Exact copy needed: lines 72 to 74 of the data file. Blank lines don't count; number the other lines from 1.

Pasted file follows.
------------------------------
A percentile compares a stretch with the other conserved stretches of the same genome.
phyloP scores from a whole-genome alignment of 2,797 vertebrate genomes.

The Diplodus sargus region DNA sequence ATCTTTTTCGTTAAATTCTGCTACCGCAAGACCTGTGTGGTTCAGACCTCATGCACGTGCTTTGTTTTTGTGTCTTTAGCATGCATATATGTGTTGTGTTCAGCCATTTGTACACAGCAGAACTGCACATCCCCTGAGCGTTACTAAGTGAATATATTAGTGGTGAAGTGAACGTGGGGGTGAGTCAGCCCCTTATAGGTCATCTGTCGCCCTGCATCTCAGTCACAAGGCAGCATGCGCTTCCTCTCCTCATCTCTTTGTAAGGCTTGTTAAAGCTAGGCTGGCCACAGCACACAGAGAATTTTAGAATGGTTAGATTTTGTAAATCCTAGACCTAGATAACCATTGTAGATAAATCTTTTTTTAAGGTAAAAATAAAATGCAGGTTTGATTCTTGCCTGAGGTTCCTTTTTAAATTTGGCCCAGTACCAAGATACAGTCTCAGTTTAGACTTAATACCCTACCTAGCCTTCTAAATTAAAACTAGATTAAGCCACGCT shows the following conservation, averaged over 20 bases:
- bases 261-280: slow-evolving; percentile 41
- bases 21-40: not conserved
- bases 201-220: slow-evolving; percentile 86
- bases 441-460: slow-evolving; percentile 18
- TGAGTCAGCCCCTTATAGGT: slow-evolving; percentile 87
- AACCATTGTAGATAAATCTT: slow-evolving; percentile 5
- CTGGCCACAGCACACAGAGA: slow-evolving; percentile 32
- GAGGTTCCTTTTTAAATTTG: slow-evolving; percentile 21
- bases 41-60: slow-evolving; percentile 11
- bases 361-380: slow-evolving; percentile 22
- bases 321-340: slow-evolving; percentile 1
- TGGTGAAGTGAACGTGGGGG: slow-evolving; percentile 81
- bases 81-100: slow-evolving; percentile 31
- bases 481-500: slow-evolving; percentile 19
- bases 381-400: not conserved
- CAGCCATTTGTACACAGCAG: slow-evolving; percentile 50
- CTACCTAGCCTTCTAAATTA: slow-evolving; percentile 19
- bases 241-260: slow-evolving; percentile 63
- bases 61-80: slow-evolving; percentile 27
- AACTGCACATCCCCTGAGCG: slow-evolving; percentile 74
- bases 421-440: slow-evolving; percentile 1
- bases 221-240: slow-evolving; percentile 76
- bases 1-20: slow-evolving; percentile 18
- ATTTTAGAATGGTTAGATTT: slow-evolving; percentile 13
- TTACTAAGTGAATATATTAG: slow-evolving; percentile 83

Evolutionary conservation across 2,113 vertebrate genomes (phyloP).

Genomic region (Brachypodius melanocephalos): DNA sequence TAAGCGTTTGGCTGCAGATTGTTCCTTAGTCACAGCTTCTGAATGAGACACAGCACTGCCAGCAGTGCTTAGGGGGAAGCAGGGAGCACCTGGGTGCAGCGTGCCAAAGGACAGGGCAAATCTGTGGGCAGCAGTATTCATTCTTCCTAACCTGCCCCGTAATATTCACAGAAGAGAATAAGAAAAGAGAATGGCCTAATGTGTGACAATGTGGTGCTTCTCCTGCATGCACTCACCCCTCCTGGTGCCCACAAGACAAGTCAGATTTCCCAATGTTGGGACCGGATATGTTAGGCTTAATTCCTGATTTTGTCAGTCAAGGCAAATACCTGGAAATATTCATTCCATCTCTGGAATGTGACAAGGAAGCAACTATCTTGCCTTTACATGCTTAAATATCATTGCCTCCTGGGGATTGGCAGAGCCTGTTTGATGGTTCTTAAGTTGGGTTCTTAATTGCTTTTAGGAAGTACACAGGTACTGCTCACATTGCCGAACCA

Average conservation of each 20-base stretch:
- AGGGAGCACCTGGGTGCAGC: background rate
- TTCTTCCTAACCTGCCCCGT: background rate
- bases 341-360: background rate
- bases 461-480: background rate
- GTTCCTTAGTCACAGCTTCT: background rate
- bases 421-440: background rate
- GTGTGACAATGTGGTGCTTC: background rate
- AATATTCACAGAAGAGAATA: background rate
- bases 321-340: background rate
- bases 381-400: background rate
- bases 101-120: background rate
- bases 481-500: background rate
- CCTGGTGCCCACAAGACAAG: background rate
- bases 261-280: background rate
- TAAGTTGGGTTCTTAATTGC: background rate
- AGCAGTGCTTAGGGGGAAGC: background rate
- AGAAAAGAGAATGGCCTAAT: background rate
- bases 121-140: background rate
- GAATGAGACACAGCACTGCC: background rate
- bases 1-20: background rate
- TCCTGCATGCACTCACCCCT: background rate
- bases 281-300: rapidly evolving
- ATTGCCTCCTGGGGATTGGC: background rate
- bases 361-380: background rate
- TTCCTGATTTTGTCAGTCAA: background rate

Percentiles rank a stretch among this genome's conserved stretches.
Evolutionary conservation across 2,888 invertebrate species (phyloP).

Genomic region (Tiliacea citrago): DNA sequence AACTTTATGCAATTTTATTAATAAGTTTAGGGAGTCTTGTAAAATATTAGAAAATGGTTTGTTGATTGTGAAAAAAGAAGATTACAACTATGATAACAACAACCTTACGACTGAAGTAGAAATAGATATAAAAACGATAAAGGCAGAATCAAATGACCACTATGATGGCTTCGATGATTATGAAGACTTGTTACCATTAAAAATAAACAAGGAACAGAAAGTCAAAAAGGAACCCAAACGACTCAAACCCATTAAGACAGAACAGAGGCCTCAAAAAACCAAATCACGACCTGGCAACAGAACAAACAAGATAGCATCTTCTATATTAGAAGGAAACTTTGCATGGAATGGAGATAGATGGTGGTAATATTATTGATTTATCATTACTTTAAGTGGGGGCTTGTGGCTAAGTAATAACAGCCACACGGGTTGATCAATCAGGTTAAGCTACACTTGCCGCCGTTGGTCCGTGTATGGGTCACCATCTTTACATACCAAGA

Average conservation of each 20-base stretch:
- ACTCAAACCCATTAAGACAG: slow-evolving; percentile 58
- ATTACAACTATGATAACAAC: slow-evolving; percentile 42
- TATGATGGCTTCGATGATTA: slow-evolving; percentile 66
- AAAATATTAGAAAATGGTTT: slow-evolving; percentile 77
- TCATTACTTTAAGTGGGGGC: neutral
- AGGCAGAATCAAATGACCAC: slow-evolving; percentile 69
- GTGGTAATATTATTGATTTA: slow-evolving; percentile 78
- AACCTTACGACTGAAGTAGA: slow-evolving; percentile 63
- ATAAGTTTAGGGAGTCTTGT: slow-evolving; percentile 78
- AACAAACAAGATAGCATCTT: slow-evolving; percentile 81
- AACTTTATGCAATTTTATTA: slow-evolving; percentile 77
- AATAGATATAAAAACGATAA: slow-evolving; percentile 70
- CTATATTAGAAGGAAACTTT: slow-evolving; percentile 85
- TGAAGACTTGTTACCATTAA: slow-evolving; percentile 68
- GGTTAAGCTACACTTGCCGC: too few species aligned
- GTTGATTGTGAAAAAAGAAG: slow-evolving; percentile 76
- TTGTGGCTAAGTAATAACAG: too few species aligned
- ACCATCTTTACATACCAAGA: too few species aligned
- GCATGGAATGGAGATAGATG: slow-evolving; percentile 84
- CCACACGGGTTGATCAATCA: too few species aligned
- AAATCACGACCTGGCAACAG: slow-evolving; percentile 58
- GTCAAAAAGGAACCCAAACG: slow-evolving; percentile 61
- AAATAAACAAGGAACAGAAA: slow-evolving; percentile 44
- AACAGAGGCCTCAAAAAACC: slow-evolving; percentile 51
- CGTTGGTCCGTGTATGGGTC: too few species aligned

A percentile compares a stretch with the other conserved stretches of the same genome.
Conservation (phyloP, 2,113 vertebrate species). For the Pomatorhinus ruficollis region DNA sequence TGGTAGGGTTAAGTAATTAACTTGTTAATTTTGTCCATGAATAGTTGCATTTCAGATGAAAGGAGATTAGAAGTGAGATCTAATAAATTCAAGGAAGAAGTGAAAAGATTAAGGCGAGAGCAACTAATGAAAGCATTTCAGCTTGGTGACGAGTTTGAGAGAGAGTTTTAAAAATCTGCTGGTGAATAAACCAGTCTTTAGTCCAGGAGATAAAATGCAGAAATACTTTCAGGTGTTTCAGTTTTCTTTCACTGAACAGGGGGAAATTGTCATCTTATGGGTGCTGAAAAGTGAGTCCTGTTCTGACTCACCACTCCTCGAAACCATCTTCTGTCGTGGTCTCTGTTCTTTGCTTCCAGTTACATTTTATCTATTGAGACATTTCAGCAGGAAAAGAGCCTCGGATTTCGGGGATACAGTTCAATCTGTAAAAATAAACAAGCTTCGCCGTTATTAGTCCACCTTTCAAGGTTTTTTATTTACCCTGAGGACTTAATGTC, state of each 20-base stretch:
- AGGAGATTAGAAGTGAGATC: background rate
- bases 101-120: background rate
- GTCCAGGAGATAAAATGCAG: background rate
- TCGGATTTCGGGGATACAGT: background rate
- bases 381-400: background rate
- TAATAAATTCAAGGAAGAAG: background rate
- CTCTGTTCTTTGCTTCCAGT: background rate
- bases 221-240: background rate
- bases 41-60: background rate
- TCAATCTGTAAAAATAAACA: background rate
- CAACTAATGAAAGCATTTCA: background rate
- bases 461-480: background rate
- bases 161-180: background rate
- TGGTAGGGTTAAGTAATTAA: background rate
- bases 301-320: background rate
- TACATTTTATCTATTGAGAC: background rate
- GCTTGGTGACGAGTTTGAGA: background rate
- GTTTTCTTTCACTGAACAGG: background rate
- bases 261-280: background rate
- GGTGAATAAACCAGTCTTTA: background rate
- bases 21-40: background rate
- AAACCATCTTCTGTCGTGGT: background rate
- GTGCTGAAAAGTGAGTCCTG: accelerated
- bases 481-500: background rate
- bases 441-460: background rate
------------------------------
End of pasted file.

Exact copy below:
- AATAGATATAAAAACGATAA: slow-evolving; percentile 70
- CTATATTAGAAGGAAACTTT: slow-evolving; percentile 85
- TGAAGACTTGTTACCATTAA: slow-evolving; percentile 68